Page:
Friday, May 26, 2006

Of Pentacles and Tombstones

I am a member of several Yahoo groups related to religious studies and mission to new religions and alternative spiritualities. One of the groups, NUREL, recently included a post in the form of a story about a controversy in Reno, Nevada. The Associated Press is reporting that the family of an American soldier killed in Afghanistan is trying to get the Department of Veteran Affairs to approve the placement of a Wiccan pentagram on the tombstone of the fallen soldier. The family says that the pentagram would be the appropriate symbol for the young man who practiced this form of spirituality.

While Nevada officials work to speed up the probable approval of this request, the AP story states:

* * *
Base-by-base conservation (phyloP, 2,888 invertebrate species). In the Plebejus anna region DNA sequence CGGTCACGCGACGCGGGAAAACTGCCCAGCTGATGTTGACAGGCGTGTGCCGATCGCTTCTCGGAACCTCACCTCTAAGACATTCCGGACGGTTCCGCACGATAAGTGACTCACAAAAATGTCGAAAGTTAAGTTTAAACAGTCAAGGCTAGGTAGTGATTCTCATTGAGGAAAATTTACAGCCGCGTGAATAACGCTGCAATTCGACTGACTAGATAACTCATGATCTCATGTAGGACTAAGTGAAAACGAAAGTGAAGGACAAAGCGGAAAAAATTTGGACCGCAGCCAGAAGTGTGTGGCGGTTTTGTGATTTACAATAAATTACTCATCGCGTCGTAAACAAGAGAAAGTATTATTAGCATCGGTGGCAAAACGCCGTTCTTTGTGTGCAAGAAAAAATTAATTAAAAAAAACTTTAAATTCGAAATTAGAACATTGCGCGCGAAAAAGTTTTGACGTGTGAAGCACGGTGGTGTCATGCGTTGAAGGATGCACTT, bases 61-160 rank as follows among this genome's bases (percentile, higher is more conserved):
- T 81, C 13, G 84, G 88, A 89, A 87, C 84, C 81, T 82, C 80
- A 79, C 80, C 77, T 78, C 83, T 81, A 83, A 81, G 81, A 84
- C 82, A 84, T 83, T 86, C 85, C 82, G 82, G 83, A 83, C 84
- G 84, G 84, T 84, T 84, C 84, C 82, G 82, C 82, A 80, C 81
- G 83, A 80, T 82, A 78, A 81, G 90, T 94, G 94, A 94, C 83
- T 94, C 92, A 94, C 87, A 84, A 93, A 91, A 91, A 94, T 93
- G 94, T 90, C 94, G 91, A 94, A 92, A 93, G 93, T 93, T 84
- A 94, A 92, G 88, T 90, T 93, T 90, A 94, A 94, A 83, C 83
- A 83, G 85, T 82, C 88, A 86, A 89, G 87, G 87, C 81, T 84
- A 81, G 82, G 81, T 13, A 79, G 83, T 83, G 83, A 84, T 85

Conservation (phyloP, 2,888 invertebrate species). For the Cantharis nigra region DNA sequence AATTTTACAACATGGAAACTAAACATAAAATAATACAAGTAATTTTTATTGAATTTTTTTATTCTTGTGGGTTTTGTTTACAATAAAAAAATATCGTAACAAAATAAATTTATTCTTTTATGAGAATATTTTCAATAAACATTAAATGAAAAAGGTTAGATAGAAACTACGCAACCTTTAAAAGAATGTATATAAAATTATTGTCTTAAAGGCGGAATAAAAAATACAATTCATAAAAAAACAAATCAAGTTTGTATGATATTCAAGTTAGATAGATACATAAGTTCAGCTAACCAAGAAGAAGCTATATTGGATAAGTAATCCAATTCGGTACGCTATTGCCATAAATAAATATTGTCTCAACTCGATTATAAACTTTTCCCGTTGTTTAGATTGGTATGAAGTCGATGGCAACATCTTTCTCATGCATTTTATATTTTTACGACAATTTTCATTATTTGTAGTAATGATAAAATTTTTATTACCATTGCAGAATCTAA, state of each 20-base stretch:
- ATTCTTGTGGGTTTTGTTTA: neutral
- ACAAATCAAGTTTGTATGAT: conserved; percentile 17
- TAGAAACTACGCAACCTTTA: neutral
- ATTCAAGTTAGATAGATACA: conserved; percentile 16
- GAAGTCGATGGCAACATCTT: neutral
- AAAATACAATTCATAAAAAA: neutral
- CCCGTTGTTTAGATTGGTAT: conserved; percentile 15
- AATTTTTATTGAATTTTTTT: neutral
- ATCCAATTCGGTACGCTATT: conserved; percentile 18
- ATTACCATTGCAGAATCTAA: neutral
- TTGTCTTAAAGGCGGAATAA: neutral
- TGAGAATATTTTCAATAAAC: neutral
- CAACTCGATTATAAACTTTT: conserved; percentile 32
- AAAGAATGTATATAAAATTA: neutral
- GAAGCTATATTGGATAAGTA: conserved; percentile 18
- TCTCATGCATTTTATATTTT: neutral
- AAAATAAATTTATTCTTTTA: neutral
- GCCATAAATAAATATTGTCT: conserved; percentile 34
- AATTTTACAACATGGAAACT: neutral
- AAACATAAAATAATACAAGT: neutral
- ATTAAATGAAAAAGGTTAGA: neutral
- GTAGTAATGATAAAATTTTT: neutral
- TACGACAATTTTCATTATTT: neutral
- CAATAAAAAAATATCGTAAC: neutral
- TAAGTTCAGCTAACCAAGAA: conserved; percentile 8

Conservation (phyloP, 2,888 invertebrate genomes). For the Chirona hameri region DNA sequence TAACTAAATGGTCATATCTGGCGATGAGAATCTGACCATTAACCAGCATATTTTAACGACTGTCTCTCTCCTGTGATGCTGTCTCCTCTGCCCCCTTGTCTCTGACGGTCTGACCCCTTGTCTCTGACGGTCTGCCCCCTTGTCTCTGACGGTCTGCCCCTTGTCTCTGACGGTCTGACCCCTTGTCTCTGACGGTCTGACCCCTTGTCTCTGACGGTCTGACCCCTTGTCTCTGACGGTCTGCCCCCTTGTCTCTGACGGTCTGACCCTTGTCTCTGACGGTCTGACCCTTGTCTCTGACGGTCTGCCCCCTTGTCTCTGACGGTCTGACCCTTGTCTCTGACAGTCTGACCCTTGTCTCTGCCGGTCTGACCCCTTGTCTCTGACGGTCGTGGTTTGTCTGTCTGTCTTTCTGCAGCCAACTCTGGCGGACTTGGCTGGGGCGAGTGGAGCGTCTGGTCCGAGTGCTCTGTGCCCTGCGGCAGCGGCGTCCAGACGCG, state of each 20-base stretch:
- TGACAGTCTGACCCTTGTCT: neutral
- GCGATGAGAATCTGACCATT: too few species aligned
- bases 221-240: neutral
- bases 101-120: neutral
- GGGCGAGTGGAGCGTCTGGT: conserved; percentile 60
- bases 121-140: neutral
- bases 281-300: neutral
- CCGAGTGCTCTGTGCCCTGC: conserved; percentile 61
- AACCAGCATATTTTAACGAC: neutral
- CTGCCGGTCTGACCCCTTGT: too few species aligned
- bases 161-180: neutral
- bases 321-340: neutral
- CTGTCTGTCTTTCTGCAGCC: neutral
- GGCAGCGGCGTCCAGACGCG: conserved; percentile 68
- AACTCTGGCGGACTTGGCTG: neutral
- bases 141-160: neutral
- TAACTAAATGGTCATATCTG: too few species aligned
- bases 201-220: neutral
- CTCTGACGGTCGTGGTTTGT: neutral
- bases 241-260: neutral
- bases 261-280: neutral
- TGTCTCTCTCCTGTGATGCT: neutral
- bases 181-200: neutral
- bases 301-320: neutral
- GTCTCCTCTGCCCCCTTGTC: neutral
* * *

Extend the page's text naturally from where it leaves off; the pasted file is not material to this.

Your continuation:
The Veterans Affairs' National Cemetery Administration allows only approved emblems of religious beliefs on government headstones. Over the years, it has approved more than 30, including symbols for theTenrikyo Church, United Moravian Church and Sikhs. There's also an emblem for atheists - but none for

This news story reminds me of the firestorm of controversy that erupted a few years ago when it became known that an Army Base was permitting Wiccan ceremonies to be conducted on the military facility. There was a minor public uproar, including complaints from many evangelicals who felt that somehow the government should be in the position of disapproving certain spiritualities such as Wicca.

In light of the controversy in Reno, and as we remember our fallen war dead and other lost loved ones, Christians in religiously plural America might be thinking about the practical aspects of our theology of religions, and remember that freedom of religion means all religions, even ones evangelicals find distasteful. That seems to me to be the Christian thing to do.

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